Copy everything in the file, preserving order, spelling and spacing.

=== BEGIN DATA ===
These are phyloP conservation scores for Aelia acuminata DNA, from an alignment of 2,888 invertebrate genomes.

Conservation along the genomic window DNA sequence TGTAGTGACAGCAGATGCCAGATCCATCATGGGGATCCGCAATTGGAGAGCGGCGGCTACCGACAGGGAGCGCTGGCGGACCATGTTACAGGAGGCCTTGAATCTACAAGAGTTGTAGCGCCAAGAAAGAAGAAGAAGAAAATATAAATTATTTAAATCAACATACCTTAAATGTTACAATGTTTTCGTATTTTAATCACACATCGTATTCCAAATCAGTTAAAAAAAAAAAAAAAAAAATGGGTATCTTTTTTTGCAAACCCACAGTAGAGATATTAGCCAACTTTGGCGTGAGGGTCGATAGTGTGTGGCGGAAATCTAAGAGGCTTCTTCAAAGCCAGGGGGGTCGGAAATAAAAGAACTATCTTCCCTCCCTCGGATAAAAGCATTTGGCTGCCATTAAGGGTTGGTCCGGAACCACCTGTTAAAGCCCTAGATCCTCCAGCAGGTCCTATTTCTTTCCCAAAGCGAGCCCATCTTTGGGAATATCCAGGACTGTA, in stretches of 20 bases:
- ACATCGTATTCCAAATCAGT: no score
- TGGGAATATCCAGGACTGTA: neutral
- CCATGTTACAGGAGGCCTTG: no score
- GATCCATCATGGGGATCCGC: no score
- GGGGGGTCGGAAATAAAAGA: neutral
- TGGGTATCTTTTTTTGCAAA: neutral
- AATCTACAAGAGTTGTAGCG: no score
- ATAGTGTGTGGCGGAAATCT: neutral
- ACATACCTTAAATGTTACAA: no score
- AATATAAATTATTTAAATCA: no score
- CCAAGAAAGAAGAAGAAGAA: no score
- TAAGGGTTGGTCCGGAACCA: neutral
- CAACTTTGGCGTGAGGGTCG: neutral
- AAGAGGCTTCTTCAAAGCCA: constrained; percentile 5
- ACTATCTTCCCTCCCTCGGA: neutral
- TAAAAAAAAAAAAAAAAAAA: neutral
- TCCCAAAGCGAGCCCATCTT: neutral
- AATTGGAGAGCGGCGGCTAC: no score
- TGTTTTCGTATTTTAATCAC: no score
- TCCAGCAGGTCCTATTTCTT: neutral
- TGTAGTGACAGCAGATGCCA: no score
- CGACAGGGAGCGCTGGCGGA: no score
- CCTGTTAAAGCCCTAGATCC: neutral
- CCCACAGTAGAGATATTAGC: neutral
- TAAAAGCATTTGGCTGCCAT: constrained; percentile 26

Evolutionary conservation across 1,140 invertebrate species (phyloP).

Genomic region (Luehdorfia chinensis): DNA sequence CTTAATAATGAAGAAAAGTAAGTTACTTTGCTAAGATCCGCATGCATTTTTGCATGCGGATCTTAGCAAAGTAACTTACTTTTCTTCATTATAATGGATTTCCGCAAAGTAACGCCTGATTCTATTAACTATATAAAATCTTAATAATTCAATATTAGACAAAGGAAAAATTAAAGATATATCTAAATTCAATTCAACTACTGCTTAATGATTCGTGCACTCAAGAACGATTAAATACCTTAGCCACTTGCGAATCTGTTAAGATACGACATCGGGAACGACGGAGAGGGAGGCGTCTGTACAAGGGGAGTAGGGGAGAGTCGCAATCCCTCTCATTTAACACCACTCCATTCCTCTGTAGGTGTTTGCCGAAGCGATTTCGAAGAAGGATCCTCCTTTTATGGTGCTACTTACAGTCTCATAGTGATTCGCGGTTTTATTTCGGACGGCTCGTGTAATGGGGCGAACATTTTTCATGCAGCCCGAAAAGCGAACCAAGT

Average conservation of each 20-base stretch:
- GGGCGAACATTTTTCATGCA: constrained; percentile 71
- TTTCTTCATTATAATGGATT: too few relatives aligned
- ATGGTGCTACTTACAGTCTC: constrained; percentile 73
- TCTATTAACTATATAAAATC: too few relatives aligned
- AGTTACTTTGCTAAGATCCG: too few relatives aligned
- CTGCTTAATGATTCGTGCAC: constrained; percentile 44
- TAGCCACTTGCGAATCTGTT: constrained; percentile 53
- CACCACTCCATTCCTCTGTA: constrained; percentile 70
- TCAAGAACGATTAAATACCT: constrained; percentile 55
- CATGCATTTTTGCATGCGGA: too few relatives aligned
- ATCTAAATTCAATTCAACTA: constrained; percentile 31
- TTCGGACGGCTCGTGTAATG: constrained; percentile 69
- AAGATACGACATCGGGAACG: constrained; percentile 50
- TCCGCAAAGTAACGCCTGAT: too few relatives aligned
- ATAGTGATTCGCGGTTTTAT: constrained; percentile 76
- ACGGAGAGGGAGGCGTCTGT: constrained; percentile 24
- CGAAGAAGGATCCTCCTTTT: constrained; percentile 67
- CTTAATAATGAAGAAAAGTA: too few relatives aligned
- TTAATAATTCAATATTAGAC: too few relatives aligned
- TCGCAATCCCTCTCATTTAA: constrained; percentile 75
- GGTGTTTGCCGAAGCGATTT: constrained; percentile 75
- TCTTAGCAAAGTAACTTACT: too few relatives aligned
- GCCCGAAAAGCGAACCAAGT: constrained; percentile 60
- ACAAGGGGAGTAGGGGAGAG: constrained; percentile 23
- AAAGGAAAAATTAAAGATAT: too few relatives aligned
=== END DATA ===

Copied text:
These are phyloP conservation scores for Aelia acuminata DNA, from an alignment of 2,888 invertebrate genomes.

Conservation along the genomic window DNA sequence TGTAGTGACAGCAGATGCCAGATCCATCATGGGGATCCGCAATTGGAGAGCGGCGGCTACCGACAGGGAGCGCTGGCGGACCATGTTACAGGAGGCCTTGAATCTACAAGAGTTGTAGCGCCAAGAAAGAAGAAGAAGAAAATATAAATTATTTAAATCAACATACCTTAAATGTTACAATGTTTTCGTATTTTAATCACACATCGTATTCCAAATCAGTTAAAAAAAAAAAAAAAAAAATGGGTATCTTTTTTTGCAAACCCACAGTAGAGATATTAGCCAACTTTGGCGTGAGGGTCGATAGTGTGTGGCGGAAATCTAAGAGGCTTCTTCAAAGCCAGGGGGGTCGGAAATAAAAGAACTATCTTCCCTCCCTCGGATAAAAGCATTTGGCTGCCATTAAGGGTTGGTCCGGAACCACCTGTTAAAGCCCTAGATCCTCCAGCAGGTCCTATTTCTTTCCCAAAGCGAGCCCATCTTTGGGAATATCCAGGACTGTA, in stretches of 20 bases:
- ACATCGTATTCCAAATCAGT: no score
- TGGGAATATCCAGGACTGTA: neutral
- CCATGTTACAGGAGGCCTTG: no score
- GATCCATCATGGGGATCCGC: no score
- GGGGGGTCGGAAATAAAAGA: neutral
- TGGGTATCTTTTTTTGCAAA: neutral
- AATCTACAAGAGTTGTAGCG: no score
- ATAGTGTGTGGCGGAAATCT: neutral
- ACATACCTTAAATGTTACAA: no score
- AATATAAATTATTTAAATCA: no score
- CCAAGAAAGAAGAAGAAGAA: no score
- TAAGGGTTGGTCCGGAACCA: neutral
- CAACTTTGGCGTGAGGGTCG: neutral
- AAGAGGCTTCTTCAAAGCCA: constrained; percentile 5
- ACTATCTTCCCTCCCTCGGA: neutral
- TAAAAAAAAAAAAAAAAAAA: neutral
- TCCCAAAGCGAGCCCATCTT: neutral
- AATTGGAGAGCGGCGGCTAC: no score
- TGTTTTCGTATTTTAATCAC: no score
- TCCAGCAGGTCCTATTTCTT: neutral
- TGTAGTGACAGCAGATGCCA: no score
- CGACAGGGAGCGCTGGCGGA: no score
- CCTGTTAAAGCCCTAGATCC: neutral
- CCCACAGTAGAGATATTAGC: neutral
- TAAAAGCATTTGGCTGCCAT: constrained; percentile 26

Evolutionary conservation across 1,140 invertebrate species (phyloP).

Genomic region (Luehdorfia chinensis): DNA sequence CTTAATAATGAAGAAAAGTAAGTTACTTTGCTAAGATCCGCATGCATTTTTGCATGCGGATCTTAGCAAAGTAACTTACTTTTCTTCATTATAATGGATTTCCGCAAAGTAACGCCTGATTCTATTAACTATATAAAATCTTAATAATTCAATATTAGACAAAGGAAAAATTAAAGATATATCTAAATTCAATTCAACTACTGCTTAATGATTCGTGCACTCAAGAACGATTAAATACCTTAGCCACTTGCGAATCTGTTAAGATACGACATCGGGAACGACGGAGAGGGAGGCGTCTGTACAAGGGGAGTAGGGGAGAGTCGCAATCCCTCTCATTTAACACCACTCCATTCCTCTGTAGGTGTTTGCCGAAGCGATTTCGAAGAAGGATCCTCCTTTTATGGTGCTACTTACAGTCTCATAGTGATTCGCGGTTTTATTTCGGACGGCTCGTGTAATGGGGCGAACATTTTTCATGCAGCCCGAAAAGCGAACCAAGT

Average conservation of each 20-base stretch:
- GGGCGAACATTTTTCATGCA: constrained; percentile 71
- TTTCTTCATTATAATGGATT: too few relatives aligned
- ATGGTGCTACTTACAGTCTC: constrained; percentile 73
- TCTATTAACTATATAAAATC: too few relatives aligned
- AGTTACTTTGCTAAGATCCG: too few relatives aligned
- CTGCTTAATGATTCGTGCAC: constrained; percentile 44
- TAGCCACTTGCGAATCTGTT: constrained; percentile 53
- CACCACTCCATTCCTCTGTA: constrained; percentile 70
- TCAAGAACGATTAAATACCT: constrained; percentile 55
- CATGCATTTTTGCATGCGGA: too few relatives aligned
- ATCTAAATTCAATTCAACTA: constrained; percentile 31
- TTCGGACGGCTCGTGTAATG: constrained; percentile 69
- AAGATACGACATCGGGAACG: constrained; percentile 50
- TCCGCAAAGTAACGCCTGAT: too few relatives aligned
- ATAGTGATTCGCGGTTTTAT: constrained; percentile 76
- ACGGAGAGGGAGGCGTCTGT: constrained; percentile 24
- CGAAGAAGGATCCTCCTTTT: constrained; percentile 67
- CTTAATAATGAAGAAAAGTA: too few relatives aligned
- TTAATAATTCAATATTAGAC: too few relatives aligned
- TCGCAATCCCTCTCATTTAA: constrained; percentile 75
- GGTGTTTGCCGAAGCGATTT: constrained; percentile 75
- TCTTAGCAAAGTAACTTACT: too few relatives aligned
- GCCCGAAAAGCGAACCAAGT: constrained; percentile 60
- ACAAGGGGAGTAGGGGAGAG: constrained; percentile 23
- AAAGGAAAAATTAAAGATAT: too few relatives aligned